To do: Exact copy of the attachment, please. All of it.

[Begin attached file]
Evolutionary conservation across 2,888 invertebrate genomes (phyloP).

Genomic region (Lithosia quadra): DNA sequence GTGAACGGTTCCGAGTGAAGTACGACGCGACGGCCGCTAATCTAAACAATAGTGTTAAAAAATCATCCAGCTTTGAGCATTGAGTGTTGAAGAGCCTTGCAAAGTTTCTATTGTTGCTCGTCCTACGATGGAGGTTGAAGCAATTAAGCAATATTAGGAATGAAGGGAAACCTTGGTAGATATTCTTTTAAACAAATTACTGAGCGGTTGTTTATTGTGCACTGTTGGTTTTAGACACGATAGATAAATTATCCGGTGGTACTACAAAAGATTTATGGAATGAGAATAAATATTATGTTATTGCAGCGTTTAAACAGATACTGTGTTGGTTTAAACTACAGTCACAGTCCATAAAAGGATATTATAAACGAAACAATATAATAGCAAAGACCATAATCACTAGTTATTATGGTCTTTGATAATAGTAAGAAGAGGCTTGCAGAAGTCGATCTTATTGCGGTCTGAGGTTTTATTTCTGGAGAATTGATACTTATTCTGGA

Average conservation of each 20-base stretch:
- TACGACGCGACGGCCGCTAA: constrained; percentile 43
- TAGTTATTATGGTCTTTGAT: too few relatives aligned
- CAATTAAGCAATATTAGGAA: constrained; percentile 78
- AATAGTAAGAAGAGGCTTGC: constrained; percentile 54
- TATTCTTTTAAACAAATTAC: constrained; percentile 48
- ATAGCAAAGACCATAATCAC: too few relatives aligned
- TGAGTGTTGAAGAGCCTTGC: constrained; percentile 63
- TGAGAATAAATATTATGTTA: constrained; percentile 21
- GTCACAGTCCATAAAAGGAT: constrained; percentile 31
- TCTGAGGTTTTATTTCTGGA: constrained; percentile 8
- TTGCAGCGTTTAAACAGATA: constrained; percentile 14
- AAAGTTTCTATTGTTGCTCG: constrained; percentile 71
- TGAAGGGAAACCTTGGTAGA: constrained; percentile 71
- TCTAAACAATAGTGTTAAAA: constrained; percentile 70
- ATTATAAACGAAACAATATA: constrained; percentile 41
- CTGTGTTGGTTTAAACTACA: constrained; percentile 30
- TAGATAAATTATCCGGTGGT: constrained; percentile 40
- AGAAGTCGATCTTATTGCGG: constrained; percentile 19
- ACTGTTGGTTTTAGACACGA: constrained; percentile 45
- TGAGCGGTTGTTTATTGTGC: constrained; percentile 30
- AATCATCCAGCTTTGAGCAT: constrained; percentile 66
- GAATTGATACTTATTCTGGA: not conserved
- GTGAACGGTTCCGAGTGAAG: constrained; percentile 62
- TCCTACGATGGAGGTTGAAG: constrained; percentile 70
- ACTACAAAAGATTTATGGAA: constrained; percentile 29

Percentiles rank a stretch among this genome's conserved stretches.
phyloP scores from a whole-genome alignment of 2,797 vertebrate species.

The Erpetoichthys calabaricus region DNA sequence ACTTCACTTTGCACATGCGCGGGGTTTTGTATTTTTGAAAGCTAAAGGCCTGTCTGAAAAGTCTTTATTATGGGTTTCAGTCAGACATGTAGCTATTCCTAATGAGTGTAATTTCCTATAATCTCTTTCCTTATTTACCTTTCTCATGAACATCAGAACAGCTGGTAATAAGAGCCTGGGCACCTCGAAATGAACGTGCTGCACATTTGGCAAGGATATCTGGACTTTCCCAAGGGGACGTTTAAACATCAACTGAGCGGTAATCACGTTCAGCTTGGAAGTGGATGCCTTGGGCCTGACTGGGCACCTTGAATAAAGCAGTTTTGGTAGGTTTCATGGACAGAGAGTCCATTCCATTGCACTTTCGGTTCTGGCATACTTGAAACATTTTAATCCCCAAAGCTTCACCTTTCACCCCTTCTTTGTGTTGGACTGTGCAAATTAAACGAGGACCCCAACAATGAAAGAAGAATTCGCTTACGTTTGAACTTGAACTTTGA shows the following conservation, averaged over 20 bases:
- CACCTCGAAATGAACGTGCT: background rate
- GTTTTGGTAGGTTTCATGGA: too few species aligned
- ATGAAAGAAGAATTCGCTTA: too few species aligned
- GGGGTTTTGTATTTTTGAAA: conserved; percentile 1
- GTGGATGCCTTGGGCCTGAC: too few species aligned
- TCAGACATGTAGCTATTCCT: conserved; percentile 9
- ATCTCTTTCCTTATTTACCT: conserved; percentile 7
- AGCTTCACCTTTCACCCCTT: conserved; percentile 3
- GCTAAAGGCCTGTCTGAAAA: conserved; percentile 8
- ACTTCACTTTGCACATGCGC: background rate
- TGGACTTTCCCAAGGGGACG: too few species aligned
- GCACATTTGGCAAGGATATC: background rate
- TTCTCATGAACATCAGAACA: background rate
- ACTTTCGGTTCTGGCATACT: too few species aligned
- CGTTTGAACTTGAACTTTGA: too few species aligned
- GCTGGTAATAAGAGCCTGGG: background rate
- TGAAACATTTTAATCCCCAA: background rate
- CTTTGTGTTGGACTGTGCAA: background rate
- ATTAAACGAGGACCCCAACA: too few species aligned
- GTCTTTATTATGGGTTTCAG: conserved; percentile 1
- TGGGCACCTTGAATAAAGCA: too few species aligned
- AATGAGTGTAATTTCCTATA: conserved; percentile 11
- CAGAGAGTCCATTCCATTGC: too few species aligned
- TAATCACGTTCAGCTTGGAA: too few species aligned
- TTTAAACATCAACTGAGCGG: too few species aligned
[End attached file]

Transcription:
Evolutionary conservation across 2,888 invertebrate genomes (phyloP).

Genomic region (Lithosia quadra): DNA sequence GTGAACGGTTCCGAGTGAAGTACGACGCGACGGCCGCTAATCTAAACAATAGTGTTAAAAAATCATCCAGCTTTGAGCATTGAGTGTTGAAGAGCCTTGCAAAGTTTCTATTGTTGCTCGTCCTACGATGGAGGTTGAAGCAATTAAGCAATATTAGGAATGAAGGGAAACCTTGGTAGATATTCTTTTAAACAAATTACTGAGCGGTTGTTTATTGTGCACTGTTGGTTTTAGACACGATAGATAAATTATCCGGTGGTACTACAAAAGATTTATGGAATGAGAATAAATATTATGTTATTGCAGCGTTTAAACAGATACTGTGTTGGTTTAAACTACAGTCACAGTCCATAAAAGGATATTATAAACGAAACAATATAATAGCAAAGACCATAATCACTAGTTATTATGGTCTTTGATAATAGTAAGAAGAGGCTTGCAGAAGTCGATCTTATTGCGGTCTGAGGTTTTATTTCTGGAGAATTGATACTTATTCTGGA

Average conservation of each 20-base stretch:
- TACGACGCGACGGCCGCTAA: constrained; percentile 43
- TAGTTATTATGGTCTTTGAT: too few relatives aligned
- CAATTAAGCAATATTAGGAA: constrained; percentile 78
- AATAGTAAGAAGAGGCTTGC: constrained; percentile 54
- TATTCTTTTAAACAAATTAC: constrained; percentile 48
- ATAGCAAAGACCATAATCAC: too few relatives aligned
- TGAGTGTTGAAGAGCCTTGC: constrained; percentile 63
- TGAGAATAAATATTATGTTA: constrained; percentile 21
- GTCACAGTCCATAAAAGGAT: constrained; percentile 31
- TCTGAGGTTTTATTTCTGGA: constrained; percentile 8
- TTGCAGCGTTTAAACAGATA: constrained; percentile 14
- AAAGTTTCTATTGTTGCTCG: constrained; percentile 71
- TGAAGGGAAACCTTGGTAGA: constrained; percentile 71
- TCTAAACAATAGTGTTAAAA: constrained; percentile 70
- ATTATAAACGAAACAATATA: constrained; percentile 41
- CTGTGTTGGTTTAAACTACA: constrained; percentile 30
- TAGATAAATTATCCGGTGGT: constrained; percentile 40
- AGAAGTCGATCTTATTGCGG: constrained; percentile 19
- ACTGTTGGTTTTAGACACGA: constrained; percentile 45
- TGAGCGGTTGTTTATTGTGC: constrained; percentile 30
- AATCATCCAGCTTTGAGCAT: constrained; percentile 66
- GAATTGATACTTATTCTGGA: not conserved
- GTGAACGGTTCCGAGTGAAG: constrained; percentile 62
- TCCTACGATGGAGGTTGAAG: constrained; percentile 70
- ACTACAAAAGATTTATGGAA: constrained; percentile 29

Percentiles rank a stretch among this genome's conserved stretches.
phyloP scores from a whole-genome alignment of 2,797 vertebrate species.

The Erpetoichthys calabaricus region DNA sequence ACTTCACTTTGCACATGCGCGGGGTTTTGTATTTTTGAAAGCTAAAGGCCTGTCTGAAAAGTCTTTATTATGGGTTTCAGTCAGACATGTAGCTATTCCTAATGAGTGTAATTTCCTATAATCTCTTTCCTTATTTACCTTTCTCATGAACATCAGAACAGCTGGTAATAAGAGCCTGGGCACCTCGAAATGAACGTGCTGCACATTTGGCAAGGATATCTGGACTTTCCCAAGGGGACGTTTAAACATCAACTGAGCGGTAATCACGTTCAGCTTGGAAGTGGATGCCTTGGGCCTGACTGGGCACCTTGAATAAAGCAGTTTTGGTAGGTTTCATGGACAGAGAGTCCATTCCATTGCACTTTCGGTTCTGGCATACTTGAAACATTTTAATCCCCAAAGCTTCACCTTTCACCCCTTCTTTGTGTTGGACTGTGCAAATTAAACGAGGACCCCAACAATGAAAGAAGAATTCGCTTACGTTTGAACTTGAACTTTGA shows the following conservation, averaged over 20 bases:
- CACCTCGAAATGAACGTGCT: background rate
- GTTTTGGTAGGTTTCATGGA: too few species aligned
- ATGAAAGAAGAATTCGCTTA: too few species aligned
- GGGGTTTTGTATTTTTGAAA: conserved; percentile 1
- GTGGATGCCTTGGGCCTGAC: too few species aligned
- TCAGACATGTAGCTATTCCT: conserved; percentile 9
- ATCTCTTTCCTTATTTACCT: conserved; percentile 7
- AGCTTCACCTTTCACCCCTT: conserved; percentile 3
- GCTAAAGGCCTGTCTGAAAA: conserved; percentile 8
- ACTTCACTTTGCACATGCGC: background rate
- TGGACTTTCCCAAGGGGACG: too few species aligned
- GCACATTTGGCAAGGATATC: background rate
- TTCTCATGAACATCAGAACA: background rate
- ACTTTCGGTTCTGGCATACT: too few species aligned
- CGTTTGAACTTGAACTTTGA: too few species aligned
- GCTGGTAATAAGAGCCTGGG: background rate
- TGAAACATTTTAATCCCCAA: background rate
- CTTTGTGTTGGACTGTGCAA: background rate
- ATTAAACGAGGACCCCAACA: too few species aligned
- GTCTTTATTATGGGTTTCAG: conserved; percentile 1
- TGGGCACCTTGAATAAAGCA: too few species aligned
- AATGAGTGTAATTTCCTATA: conserved; percentile 11
- CAGAGAGTCCATTCCATTGC: too few species aligned
- TAATCACGTTCAGCTTGGAA: too few species aligned
- TTTAAACATCAACTGAGCGG: too few species aligned